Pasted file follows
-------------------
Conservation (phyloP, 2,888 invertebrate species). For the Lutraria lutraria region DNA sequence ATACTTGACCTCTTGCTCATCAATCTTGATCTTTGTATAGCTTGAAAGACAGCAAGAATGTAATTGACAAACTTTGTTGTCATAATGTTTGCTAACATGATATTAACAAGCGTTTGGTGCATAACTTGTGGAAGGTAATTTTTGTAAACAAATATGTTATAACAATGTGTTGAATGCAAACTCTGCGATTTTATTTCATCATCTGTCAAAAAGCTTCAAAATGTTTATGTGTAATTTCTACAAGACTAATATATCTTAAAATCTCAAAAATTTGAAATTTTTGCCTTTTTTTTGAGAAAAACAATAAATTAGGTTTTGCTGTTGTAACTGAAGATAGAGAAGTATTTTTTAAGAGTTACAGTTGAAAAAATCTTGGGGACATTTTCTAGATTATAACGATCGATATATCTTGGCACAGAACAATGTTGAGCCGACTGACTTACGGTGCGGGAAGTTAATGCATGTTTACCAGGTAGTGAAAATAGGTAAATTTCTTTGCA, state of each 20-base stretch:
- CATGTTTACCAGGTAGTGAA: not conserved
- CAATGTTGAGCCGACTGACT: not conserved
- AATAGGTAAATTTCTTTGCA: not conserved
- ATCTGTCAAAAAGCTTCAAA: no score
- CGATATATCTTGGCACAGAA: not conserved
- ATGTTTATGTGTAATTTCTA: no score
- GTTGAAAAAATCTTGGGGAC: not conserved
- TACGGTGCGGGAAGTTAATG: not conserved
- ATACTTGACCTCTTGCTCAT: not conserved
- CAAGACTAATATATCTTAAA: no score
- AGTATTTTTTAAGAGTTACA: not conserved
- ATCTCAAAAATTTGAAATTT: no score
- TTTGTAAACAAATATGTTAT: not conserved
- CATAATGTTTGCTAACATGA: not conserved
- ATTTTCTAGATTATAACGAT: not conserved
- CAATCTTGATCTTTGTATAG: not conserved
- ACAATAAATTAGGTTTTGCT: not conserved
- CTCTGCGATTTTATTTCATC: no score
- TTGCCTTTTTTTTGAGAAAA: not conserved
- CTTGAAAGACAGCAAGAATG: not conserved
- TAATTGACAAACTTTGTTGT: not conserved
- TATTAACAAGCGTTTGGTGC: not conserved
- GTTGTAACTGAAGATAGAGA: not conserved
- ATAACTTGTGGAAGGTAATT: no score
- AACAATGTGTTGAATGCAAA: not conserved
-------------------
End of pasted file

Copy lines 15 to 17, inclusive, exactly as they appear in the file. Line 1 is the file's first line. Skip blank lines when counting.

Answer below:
- CATAATGTTTGCTAACATGA: not conserved
- ATTTTCTAGATTATAACGAT: not conserved
- CAATCTTGATCTTTGTATAG: not conserved